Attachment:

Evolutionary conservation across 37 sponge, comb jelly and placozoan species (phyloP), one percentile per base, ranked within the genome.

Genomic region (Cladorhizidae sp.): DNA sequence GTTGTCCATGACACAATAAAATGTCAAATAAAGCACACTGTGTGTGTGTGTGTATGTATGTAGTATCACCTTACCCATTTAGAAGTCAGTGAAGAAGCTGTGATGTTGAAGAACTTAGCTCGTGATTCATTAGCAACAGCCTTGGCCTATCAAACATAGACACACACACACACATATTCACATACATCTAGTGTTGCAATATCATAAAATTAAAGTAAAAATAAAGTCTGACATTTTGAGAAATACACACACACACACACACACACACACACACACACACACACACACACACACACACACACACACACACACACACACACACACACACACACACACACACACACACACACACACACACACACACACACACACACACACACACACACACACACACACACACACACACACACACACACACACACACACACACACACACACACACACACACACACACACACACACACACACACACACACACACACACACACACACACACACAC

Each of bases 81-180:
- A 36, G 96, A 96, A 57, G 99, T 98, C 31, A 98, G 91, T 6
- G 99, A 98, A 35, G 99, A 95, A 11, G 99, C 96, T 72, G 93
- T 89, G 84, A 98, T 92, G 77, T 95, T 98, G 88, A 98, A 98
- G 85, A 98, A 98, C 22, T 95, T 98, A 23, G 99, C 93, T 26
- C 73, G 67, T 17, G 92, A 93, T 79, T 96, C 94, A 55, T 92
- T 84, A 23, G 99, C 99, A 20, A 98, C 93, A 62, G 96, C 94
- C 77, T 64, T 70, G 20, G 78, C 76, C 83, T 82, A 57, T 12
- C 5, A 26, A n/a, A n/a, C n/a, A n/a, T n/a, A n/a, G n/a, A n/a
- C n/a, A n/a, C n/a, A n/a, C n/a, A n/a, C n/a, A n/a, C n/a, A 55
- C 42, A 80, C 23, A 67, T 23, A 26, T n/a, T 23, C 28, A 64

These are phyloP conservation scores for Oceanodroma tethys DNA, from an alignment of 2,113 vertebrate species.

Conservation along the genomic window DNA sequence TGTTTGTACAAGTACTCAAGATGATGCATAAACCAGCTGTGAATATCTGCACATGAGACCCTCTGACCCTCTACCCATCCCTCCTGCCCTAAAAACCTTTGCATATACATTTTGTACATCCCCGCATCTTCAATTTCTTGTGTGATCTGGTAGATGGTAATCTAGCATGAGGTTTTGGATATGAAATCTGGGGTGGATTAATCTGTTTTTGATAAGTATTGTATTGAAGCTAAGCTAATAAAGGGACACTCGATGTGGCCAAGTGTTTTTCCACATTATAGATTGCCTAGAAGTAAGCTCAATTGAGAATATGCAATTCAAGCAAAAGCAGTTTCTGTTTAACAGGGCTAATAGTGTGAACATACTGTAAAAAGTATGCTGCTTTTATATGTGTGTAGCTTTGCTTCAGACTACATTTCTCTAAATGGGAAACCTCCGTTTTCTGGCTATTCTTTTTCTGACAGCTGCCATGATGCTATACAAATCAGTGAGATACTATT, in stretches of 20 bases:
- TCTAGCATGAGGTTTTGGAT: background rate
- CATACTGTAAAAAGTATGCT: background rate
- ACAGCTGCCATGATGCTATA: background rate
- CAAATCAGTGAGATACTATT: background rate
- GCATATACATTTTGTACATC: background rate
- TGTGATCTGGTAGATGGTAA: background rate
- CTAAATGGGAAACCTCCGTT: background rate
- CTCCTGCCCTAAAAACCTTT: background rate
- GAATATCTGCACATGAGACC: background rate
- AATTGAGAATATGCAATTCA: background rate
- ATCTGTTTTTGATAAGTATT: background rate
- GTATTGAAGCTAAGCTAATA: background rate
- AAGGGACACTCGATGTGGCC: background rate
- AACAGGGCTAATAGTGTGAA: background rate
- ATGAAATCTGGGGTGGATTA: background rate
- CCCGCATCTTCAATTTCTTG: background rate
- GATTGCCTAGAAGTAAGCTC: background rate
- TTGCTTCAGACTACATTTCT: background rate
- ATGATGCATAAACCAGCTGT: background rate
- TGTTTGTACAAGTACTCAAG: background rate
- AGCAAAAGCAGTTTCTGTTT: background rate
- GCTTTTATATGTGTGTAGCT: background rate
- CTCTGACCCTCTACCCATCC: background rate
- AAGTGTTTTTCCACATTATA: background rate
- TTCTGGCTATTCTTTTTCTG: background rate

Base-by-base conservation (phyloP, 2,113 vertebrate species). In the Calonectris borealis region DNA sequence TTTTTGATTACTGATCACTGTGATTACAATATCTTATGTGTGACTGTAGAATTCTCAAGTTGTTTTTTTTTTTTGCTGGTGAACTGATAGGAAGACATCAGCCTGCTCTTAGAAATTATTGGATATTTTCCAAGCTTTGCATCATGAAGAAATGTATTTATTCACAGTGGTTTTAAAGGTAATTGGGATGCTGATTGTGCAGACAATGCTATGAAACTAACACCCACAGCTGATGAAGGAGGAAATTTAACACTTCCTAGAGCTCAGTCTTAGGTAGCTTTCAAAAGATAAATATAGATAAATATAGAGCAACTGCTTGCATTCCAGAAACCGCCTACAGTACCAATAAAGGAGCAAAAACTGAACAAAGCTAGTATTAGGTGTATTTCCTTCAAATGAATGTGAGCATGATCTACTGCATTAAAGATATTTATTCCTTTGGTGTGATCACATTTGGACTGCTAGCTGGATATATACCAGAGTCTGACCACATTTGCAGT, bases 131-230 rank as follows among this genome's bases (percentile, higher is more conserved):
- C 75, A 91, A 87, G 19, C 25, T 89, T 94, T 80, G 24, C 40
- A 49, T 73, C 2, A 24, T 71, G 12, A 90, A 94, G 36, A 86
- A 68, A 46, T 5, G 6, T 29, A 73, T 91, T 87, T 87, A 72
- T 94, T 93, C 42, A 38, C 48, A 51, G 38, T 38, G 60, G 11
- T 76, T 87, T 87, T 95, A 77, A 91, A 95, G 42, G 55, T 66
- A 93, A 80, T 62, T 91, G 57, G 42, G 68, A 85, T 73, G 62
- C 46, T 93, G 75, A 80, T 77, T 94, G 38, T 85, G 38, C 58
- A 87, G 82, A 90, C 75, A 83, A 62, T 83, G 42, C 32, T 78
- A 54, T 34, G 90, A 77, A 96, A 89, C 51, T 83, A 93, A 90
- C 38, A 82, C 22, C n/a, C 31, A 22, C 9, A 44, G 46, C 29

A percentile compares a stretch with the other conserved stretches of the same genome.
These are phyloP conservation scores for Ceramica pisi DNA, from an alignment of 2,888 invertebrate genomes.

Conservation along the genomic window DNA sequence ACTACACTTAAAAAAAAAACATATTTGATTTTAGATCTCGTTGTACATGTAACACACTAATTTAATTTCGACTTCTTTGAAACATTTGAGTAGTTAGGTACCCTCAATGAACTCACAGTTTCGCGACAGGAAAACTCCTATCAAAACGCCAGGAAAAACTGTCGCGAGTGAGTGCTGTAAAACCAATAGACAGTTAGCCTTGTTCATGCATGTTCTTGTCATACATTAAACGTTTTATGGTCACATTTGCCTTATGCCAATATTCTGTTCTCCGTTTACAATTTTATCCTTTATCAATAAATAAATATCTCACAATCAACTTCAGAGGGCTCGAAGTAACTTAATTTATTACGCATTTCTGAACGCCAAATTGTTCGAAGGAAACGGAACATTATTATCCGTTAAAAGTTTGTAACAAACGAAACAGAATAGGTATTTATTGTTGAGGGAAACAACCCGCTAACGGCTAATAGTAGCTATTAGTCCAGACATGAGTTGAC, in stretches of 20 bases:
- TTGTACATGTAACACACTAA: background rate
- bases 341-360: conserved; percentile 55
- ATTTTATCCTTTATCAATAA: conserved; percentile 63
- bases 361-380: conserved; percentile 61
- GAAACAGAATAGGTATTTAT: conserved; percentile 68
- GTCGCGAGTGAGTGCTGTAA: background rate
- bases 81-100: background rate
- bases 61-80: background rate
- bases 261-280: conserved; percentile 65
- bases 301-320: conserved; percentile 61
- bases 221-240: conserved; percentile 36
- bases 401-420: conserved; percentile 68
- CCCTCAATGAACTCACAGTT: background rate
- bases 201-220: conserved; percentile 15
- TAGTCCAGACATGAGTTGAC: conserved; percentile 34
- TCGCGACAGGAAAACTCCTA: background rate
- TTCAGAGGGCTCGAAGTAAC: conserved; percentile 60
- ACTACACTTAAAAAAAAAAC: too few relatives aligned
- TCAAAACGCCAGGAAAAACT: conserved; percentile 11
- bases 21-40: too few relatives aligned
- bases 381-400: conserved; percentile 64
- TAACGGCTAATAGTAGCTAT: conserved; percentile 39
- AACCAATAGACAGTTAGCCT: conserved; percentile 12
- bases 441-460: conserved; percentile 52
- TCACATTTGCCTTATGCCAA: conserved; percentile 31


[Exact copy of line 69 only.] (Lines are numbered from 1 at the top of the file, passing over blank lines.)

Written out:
- TAGTCCAGACATGAGTTGAC: conserved; percentile 34